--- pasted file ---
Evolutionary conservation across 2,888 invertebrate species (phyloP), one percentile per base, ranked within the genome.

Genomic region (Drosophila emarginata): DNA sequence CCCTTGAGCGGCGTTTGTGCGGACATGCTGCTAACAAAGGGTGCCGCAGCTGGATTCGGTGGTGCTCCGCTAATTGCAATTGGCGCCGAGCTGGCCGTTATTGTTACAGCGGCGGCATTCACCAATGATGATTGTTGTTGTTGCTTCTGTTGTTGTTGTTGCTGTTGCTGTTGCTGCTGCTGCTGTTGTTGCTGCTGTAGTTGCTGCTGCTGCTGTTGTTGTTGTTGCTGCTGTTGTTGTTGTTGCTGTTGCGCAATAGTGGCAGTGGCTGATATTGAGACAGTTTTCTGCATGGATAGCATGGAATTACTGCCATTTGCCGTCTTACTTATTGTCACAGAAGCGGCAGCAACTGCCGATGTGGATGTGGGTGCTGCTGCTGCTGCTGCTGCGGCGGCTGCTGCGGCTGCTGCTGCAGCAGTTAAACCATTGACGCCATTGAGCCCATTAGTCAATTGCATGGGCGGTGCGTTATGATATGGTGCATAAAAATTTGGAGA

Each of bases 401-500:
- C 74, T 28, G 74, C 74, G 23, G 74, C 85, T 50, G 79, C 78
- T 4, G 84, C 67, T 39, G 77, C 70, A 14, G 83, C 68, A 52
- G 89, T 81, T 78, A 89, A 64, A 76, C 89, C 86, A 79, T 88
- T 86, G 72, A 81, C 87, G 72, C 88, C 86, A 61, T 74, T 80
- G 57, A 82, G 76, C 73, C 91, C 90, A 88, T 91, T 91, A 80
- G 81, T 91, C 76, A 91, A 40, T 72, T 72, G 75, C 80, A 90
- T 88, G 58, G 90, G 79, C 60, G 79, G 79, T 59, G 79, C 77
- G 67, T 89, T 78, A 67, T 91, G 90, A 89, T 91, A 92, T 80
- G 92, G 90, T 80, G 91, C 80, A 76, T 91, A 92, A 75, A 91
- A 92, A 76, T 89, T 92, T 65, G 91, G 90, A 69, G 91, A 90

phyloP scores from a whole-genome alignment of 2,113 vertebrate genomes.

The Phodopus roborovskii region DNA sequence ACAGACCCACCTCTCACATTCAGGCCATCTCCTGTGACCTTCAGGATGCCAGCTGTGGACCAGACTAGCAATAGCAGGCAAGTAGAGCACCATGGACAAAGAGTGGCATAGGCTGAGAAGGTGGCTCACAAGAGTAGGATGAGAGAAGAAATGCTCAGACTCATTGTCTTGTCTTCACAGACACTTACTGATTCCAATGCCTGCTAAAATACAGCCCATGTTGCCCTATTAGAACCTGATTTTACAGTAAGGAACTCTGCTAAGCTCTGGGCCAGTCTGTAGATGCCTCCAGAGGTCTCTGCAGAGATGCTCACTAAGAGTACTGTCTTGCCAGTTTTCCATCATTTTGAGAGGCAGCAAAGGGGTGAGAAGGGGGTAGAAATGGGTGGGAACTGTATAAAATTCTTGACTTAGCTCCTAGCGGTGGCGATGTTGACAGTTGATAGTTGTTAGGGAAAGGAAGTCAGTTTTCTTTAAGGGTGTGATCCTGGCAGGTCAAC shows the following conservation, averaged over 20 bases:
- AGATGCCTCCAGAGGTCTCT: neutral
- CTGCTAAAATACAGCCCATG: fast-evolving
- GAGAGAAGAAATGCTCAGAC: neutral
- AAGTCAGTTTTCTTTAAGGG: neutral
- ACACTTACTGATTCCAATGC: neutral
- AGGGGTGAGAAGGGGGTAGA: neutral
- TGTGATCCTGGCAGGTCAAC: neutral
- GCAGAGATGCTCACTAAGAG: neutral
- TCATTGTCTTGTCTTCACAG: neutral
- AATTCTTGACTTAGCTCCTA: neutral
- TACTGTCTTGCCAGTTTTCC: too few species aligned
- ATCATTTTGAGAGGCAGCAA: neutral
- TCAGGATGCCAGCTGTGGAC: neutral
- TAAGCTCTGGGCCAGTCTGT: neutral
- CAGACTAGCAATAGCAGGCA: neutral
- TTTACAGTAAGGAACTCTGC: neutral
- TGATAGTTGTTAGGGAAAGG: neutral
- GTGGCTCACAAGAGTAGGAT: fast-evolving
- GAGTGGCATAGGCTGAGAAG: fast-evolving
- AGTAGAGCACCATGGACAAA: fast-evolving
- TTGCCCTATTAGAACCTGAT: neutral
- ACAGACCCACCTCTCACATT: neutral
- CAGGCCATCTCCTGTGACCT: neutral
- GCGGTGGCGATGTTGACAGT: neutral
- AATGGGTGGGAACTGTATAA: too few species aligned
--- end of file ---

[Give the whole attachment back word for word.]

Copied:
Evolutionary conservation across 2,888 invertebrate species (phyloP), one percentile per base, ranked within the genome.

Genomic region (Drosophila emarginata): DNA sequence CCCTTGAGCGGCGTTTGTGCGGACATGCTGCTAACAAAGGGTGCCGCAGCTGGATTCGGTGGTGCTCCGCTAATTGCAATTGGCGCCGAGCTGGCCGTTATTGTTACAGCGGCGGCATTCACCAATGATGATTGTTGTTGTTGCTTCTGTTGTTGTTGTTGCTGTTGCTGTTGCTGCTGCTGCTGTTGTTGCTGCTGTAGTTGCTGCTGCTGCTGTTGTTGTTGTTGCTGCTGTTGTTGTTGTTGCTGTTGCGCAATAGTGGCAGTGGCTGATATTGAGACAGTTTTCTGCATGGATAGCATGGAATTACTGCCATTTGCCGTCTTACTTATTGTCACAGAAGCGGCAGCAACTGCCGATGTGGATGTGGGTGCTGCTGCTGCTGCTGCTGCGGCGGCTGCTGCGGCTGCTGCTGCAGCAGTTAAACCATTGACGCCATTGAGCCCATTAGTCAATTGCATGGGCGGTGCGTTATGATATGGTGCATAAAAATTTGGAGA

Each of bases 401-500:
- C 74, T 28, G 74, C 74, G 23, G 74, C 85, T 50, G 79, C 78
- T 4, G 84, C 67, T 39, G 77, C 70, A 14, G 83, C 68, A 52
- G 89, T 81, T 78, A 89, A 64, A 76, C 89, C 86, A 79, T 88
- T 86, G 72, A 81, C 87, G 72, C 88, C 86, A 61, T 74, T 80
- G 57, A 82, G 76, C 73, C 91, C 90, A 88, T 91, T 91, A 80
- G 81, T 91, C 76, A 91, A 40, T 72, T 72, G 75, C 80, A 90
- T 88, G 58, G 90, G 79, C 60, G 79, G 79, T 59, G 79, C 77
- G 67, T 89, T 78, A 67, T 91, G 90, A 89, T 91, A 92, T 80
- G 92, G 90, T 80, G 91, C 80, A 76, T 91, A 92, A 75, A 91
- A 92, A 76, T 89, T 92, T 65, G 91, G 90, A 69, G 91, A 90

phyloP scores from a whole-genome alignment of 2,113 vertebrate genomes.

The Phodopus roborovskii region DNA sequence ACAGACCCACCTCTCACATTCAGGCCATCTCCTGTGACCTTCAGGATGCCAGCTGTGGACCAGACTAGCAATAGCAGGCAAGTAGAGCACCATGGACAAAGAGTGGCATAGGCTGAGAAGGTGGCTCACAAGAGTAGGATGAGAGAAGAAATGCTCAGACTCATTGTCTTGTCTTCACAGACACTTACTGATTCCAATGCCTGCTAAAATACAGCCCATGTTGCCCTATTAGAACCTGATTTTACAGTAAGGAACTCTGCTAAGCTCTGGGCCAGTCTGTAGATGCCTCCAGAGGTCTCTGCAGAGATGCTCACTAAGAGTACTGTCTTGCCAGTTTTCCATCATTTTGAGAGGCAGCAAAGGGGTGAGAAGGGGGTAGAAATGGGTGGGAACTGTATAAAATTCTTGACTTAGCTCCTAGCGGTGGCGATGTTGACAGTTGATAGTTGTTAGGGAAAGGAAGTCAGTTTTCTTTAAGGGTGTGATCCTGGCAGGTCAAC shows the following conservation, averaged over 20 bases:
- AGATGCCTCCAGAGGTCTCT: neutral
- CTGCTAAAATACAGCCCATG: fast-evolving
- GAGAGAAGAAATGCTCAGAC: neutral
- AAGTCAGTTTTCTTTAAGGG: neutral
- ACACTTACTGATTCCAATGC: neutral
- AGGGGTGAGAAGGGGGTAGA: neutral
- TGTGATCCTGGCAGGTCAAC: neutral
- GCAGAGATGCTCACTAAGAG: neutral
- TCATTGTCTTGTCTTCACAG: neutral
- AATTCTTGACTTAGCTCCTA: neutral
- TACTGTCTTGCCAGTTTTCC: too few species aligned
- ATCATTTTGAGAGGCAGCAA: neutral
- TCAGGATGCCAGCTGTGGAC: neutral
- TAAGCTCTGGGCCAGTCTGT: neutral
- CAGACTAGCAATAGCAGGCA: neutral
- TTTACAGTAAGGAACTCTGC: neutral
- TGATAGTTGTTAGGGAAAGG: neutral
- GTGGCTCACAAGAGTAGGAT: fast-evolving
- GAGTGGCATAGGCTGAGAAG: fast-evolving
- AGTAGAGCACCATGGACAAA: fast-evolving
- TTGCCCTATTAGAACCTGAT: neutral
- ACAGACCCACCTCTCACATT: neutral
- CAGGCCATCTCCTGTGACCT: neutral
- GCGGTGGCGATGTTGACAGT: neutral
- AATGGGTGGGAACTGTATAA: too few species aligned